Review: It should come as no surprise that writing duo Christina Lauren have delivered yet another fizzy rom-com full of feeling – they have a head-spinning ability to knock out books without ever sacrificing quality and verve for a staggering degree of output. Twice in a Blue Moon is their second 2019 release and their 24th since their 2013 debut. It’s a more deeply emotional, subdued title than their zippy enemies-to-lovers spring release The UnHoneymooners. The novel follows Tate Butler and Sam Brandis, a couple who fall in love as young adults on a summer trip in London and are unexpectedly brought together on a film set years later after a heartbreaking betrayal tore them apart. Tate is the secret daughter of the world’s most famous movie star – and if anyone finds out who she really is, her carefully protected life will be over as she knows it. When Sam abuses her trust, Tate finds herself thrust into the limelight – and 14 years later, she’s an up-and-coming actress whose first serious role could be in jeopardy when Sam unexpectedly turns up on set and shakes her confidence. Lauren combines the best of both worlds, capturing the youthful effervescence of first love before jumping into a second-chance romance imbued with all the hurts and heartbreaks of the intervening years. It’s more Tate’s story than it is exclusively a romance in the traditional sense. Everything Sam has ever done and means to her dominates her tale, but she also must wrestle with her relationship with her famous father, her own dreams, and how to live the life she’s wanted on her own terms without falling prey to the Hollywood machine. The book lags slightly in the middle, as Tate struggles to work out why Sam is even on set and keeps her distance from the inevitable. But it also continues Lauren’s marked shift to deeply felt emotion and narratives that plumb what it means to be a grown-up in a mature relationship that found its roots in the innocence of first love. Lauren initially charmed readers with their banter and impossibly sexy storytelling, and they can still deliver the swoons of a rom-com with the best of them – but they’re also treading new ground, delving into material that unpacks life’s hardest questions, like finding our identities and clinging to a hard-won sense of self-worth. Twice in a Blue Moon deals extensively with trust, and how we put ourselves back together when it’s broken – how we learn to do it again and not bestow it foolhardily. The novel is equally about Tate’s journey of self-discovery as it is a lusciously romantic tale of two hearts meant to share a life. The Hollywood trappings of the story lend it extra heft, with Tate’s name and story reminiscent of a performer like Tatum O’Neal, forced to reconcile their own desires and young fame with the ego of a famous parent. Lauren nails the behind-the-scenes details of a set, making the on-location shoot the ideal microcosm for new friendships, old flames, and self-examination. They also manage to fit in a thread of interracial romance and the cost of true love in a highly organic way that only deepens the stakes for our protagonists. Christina Lauren never disappoint, to an almost astonishing degree, but Twice in a Blue Moon portends new depths for the duo that they’ve only just begun to swim in – and frankly, we can’t wait for more.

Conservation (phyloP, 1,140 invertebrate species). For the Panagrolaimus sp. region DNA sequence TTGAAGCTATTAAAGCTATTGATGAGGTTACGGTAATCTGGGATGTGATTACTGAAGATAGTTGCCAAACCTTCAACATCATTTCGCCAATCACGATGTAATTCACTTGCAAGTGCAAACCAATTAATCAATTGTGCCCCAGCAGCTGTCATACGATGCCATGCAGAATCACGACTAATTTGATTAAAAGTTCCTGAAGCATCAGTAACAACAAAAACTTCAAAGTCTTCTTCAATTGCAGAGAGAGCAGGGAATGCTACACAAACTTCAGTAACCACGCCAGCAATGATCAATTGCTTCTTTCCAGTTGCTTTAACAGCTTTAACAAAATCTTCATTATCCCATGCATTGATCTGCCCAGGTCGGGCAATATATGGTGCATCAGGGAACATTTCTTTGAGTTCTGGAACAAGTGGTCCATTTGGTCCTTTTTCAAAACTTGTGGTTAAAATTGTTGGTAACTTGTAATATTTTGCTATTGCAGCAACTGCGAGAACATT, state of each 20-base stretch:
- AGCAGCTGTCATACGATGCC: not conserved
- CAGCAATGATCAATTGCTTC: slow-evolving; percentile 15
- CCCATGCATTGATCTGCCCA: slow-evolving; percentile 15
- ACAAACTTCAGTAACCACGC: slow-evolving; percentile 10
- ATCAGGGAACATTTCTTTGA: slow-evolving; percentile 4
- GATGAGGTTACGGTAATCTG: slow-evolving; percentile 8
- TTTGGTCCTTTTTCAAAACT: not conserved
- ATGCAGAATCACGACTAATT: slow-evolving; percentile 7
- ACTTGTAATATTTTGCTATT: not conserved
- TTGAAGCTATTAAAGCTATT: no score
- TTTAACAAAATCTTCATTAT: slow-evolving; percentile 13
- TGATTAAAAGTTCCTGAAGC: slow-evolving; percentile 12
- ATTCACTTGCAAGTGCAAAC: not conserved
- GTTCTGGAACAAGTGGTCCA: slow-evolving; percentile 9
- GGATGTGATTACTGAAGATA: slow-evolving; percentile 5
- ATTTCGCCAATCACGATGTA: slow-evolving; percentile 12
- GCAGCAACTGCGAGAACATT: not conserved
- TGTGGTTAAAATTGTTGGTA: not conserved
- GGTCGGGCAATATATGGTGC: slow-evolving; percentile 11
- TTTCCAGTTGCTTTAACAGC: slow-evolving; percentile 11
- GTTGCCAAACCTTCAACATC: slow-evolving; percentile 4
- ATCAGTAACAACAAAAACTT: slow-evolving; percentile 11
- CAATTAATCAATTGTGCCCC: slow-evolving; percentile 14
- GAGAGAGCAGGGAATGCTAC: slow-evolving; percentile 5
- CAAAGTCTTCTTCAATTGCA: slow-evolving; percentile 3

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Reunited by the Badge
By Deborah Fletcher Mello
Review: Deborah Fletcher Mello continues her To Serve and Seduce series with this entry (though neither of them has a badge so the title feels irrelevant and forced). Reunited by the Badge follows successful prosecutor Simone Black and philanthropic M.D., Dr. Paul Reilly. Paul and Simone were college sweethearts, but his desire to pursue clinical work in Africa broke them apart, as Simone was reluctant to abandon her burgeoning legal career in Chicago to chase Paul around the world. The couple are thrown back together when Paul suspects that a pharmaceutical company is willfully giving patients tainted, poisonous drugs. He reaches out to Simone to assist him with legal concerns, but the two quickly find themselves on the run from the corporation’s hired killers. Mello delivers on the suspense component, offering readers a zippy thriller as Simone and Paul race to prove their suspicions, stay out of harm’s way, and uncover the primary culprit behind the negligence. In our troubled healthcare landscape, the terrifying implications of the tainted antibiotics and the rampant greed of the mega-corporation read as chillingly real. Mello gives readers high stakes at a breakneck pace. On the flip side, the central romance leaves something to be desired. Paul and Simone’s issues are resolved with almost convenient clarity, but then revisited again and again with no real forward movement or breakthroughs to truly offer a satisfying compromise. The majority of their conflict comes from external sources, except when Simone’s jealousy or self-doubt gets in the way (in contrast, Paul is frustratingly saintly). The course of their reunification and second-chance romance is by-the-numbers predictable with sudden developments and roadblocks evident from a mile away. Mello grants readers a rich cast of supporting characters in the form of Simone’s family, many of whom have served as subjects of her previous novels in the series. They’re a warm backdrop against which the frightening events of the novel take place. Reunited by the Badge is a diverting thriller, but it doesn’t quite spark when it comes to its romantic elements.